Monday, December 6, 2010

Michael's Apples

Michael worked well into the night in his barn He was a passionate craftsman and more of an artist, but he was not a fan of titles and pretension and insisted that his craft was merely a hobby.
On his hikes he would locate and collect burls to make into fine bowls, and tabletops to sell in town and in the city when he needed money.
Michael hated the idea of hiring help to harvest the apple crop every year. He dreaded any task that required too much organization and detail. So, in place of hiring a crew to pick his apples and sell them in the city, he simply put a sign out in the front of his driveway that said:
“APPLES. YOU PICK. CHEAP!”

The method seemed to attract plenty of folks who were passing through. Though he made a considerable amount less than he would have had he run his orchard like any other farmer, it was less nonsense and therefore good enough for him.
Most of the money he made from the apples came from the cider he brewed on his property. It wasn’t nearly as strong as the hard stuff most people in the city liked to drink, but it was good for a buzz and most of his customers were his friends and neighbors there on the island. They would stop in for a visit, share a meal and have a walk. Michael always shared a sample of the brew. Finally they would load a barrel onto their truck, pay him, and bid their host a good day.

He had also opened his property to folks who needed a place to camp, for a small fee of course.
He didn’t like charging folks to stay but he found that if he didn’t, they would never leave. He also didn’t want to play host to any less than savory characters. He was keen on welcoming other families to stay. He and Christina had five children of their own, and the company of other children was good for them.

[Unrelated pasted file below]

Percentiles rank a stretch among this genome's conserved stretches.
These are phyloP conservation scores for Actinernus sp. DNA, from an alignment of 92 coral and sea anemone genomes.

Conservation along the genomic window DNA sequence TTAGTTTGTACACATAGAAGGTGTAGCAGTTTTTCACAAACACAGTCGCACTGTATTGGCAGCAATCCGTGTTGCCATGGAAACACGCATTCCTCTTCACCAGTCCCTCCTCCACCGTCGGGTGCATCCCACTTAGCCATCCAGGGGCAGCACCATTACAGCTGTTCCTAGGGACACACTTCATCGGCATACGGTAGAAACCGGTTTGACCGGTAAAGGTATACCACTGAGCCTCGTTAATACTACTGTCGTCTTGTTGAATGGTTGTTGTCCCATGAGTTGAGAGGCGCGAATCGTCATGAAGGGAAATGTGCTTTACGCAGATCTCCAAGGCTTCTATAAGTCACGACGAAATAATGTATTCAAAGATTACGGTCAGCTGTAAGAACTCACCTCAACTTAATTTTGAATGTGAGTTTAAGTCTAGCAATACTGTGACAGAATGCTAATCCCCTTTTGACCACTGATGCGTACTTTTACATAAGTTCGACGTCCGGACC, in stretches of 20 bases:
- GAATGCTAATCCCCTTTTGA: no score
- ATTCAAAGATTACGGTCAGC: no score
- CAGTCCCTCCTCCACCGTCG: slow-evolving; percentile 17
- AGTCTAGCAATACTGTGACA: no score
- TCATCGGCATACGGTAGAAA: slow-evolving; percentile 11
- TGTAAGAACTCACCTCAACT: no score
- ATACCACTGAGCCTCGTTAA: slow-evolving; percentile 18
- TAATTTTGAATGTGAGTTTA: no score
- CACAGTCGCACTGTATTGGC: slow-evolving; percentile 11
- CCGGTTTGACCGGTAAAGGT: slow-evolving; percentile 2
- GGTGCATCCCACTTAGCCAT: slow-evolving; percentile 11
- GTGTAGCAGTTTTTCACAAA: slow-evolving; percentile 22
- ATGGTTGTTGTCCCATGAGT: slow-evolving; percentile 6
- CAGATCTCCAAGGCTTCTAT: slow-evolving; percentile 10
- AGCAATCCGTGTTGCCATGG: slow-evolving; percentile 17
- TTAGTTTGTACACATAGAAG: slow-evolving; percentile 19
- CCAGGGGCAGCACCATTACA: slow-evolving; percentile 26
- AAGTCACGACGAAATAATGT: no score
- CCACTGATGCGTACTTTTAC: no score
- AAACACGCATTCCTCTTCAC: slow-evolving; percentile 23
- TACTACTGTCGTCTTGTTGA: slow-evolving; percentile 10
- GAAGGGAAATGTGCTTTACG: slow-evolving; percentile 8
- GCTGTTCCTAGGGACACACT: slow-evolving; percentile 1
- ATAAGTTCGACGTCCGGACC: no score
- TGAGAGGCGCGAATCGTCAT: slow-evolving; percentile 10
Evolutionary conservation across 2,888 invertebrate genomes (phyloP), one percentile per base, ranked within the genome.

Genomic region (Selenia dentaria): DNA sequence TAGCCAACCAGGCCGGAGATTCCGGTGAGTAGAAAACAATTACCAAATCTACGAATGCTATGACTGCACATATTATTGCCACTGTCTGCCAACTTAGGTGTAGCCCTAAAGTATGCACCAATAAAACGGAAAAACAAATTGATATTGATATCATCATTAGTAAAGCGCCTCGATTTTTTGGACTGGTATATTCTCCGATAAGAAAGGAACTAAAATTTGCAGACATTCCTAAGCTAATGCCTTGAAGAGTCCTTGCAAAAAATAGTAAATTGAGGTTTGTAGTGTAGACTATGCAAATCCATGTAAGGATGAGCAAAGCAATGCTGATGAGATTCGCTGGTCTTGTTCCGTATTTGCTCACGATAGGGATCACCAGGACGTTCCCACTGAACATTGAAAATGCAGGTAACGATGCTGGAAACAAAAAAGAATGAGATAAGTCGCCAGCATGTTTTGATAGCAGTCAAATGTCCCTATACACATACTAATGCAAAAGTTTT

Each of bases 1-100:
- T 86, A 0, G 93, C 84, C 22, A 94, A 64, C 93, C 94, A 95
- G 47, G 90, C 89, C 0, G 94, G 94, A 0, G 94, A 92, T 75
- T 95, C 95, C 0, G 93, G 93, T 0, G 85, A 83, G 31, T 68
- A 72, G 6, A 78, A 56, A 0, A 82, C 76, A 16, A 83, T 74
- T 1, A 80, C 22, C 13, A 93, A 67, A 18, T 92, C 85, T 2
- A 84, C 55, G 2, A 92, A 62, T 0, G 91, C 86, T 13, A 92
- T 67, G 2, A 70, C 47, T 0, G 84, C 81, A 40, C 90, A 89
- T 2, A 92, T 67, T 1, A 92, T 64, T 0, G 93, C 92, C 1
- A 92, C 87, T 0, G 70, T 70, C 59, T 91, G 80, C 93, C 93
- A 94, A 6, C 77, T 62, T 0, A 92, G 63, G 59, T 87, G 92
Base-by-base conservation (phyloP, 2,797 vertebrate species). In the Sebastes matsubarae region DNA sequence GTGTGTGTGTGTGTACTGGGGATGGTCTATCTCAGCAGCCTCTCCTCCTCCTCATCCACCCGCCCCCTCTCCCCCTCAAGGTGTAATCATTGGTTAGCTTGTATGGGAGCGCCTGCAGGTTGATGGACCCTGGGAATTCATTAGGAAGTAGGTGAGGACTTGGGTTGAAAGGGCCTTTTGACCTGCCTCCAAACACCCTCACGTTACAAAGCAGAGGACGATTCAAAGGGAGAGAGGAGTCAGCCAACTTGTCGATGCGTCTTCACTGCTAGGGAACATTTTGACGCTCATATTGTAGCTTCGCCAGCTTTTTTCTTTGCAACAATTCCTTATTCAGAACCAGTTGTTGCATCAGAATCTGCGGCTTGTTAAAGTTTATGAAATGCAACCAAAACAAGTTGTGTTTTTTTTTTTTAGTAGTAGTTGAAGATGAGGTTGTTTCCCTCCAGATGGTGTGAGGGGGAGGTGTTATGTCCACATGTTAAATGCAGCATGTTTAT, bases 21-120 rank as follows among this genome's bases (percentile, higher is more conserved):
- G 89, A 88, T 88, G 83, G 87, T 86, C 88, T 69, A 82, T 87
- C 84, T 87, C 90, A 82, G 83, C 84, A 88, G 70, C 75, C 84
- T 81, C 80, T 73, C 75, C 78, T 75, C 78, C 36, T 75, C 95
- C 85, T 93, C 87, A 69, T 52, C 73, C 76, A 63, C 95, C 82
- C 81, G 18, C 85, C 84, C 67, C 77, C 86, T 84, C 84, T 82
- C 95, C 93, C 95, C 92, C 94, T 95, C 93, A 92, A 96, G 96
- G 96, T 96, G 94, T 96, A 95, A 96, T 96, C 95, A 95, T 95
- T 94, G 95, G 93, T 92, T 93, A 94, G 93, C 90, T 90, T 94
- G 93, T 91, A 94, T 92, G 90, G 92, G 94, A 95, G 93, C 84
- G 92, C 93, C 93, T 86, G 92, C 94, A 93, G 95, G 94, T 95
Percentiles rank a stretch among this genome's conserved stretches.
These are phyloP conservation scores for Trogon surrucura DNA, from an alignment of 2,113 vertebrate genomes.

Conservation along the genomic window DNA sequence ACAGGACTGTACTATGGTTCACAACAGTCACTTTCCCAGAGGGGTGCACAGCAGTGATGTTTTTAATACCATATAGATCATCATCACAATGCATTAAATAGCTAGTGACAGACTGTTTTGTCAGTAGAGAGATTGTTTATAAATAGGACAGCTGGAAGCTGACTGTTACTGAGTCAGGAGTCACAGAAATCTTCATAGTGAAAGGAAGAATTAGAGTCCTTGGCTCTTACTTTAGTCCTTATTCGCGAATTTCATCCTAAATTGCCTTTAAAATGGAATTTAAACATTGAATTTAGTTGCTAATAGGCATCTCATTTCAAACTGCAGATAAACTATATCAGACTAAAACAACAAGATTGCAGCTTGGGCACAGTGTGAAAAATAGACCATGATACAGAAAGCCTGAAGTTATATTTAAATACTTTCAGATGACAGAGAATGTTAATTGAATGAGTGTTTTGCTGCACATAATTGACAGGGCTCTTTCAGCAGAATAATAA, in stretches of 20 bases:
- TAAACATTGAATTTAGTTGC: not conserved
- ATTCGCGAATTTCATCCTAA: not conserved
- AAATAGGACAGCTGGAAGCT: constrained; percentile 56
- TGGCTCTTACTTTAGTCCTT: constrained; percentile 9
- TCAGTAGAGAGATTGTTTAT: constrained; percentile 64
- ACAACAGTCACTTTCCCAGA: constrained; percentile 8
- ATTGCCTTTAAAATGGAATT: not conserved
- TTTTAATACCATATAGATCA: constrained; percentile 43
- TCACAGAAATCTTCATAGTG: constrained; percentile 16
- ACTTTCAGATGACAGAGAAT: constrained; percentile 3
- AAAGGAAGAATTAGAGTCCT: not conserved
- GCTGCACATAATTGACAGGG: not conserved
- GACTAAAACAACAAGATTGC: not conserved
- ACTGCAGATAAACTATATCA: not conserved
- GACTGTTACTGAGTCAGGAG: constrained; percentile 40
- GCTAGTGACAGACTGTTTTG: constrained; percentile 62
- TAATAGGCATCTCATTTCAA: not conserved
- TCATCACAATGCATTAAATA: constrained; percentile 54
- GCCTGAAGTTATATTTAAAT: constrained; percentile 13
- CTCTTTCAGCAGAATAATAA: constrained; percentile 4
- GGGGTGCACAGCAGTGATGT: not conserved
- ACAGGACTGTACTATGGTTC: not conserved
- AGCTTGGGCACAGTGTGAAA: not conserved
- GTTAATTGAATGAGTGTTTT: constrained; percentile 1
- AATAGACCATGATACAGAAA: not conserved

He liked hard working folks who enjoyed evenings around the fire playing music and telling stories and fixing good things to eat together.
Usually during the day folks would pick together and share the chores around the property according to their abilities. Families fixed their own meals each day and fed their own families. Those who had food, shared with those who didn’t. Things were simple.

On Sunday’s the families would pool the goods that they had and cook a feast that would be shared by all. By sundown the children would drift off to sleep. The men would gather around the fire, crack-open a jug and pass it around.

In the past year, men began the tradition of sharing tales of their prosperity before the crash just one year ago. They would generally nod in silent understanding when a newcomer told of his recent misfortunes, shaking his head as he spoke like he was still trying to make heads or tales of the tragedies his family was being made to endure.
Because of this, Michael Studdemn’s apple orchard had accidentally become a place of healing for some and hope for others.
There was brightness about the place that made a person feel at home and grateful all at the same time.

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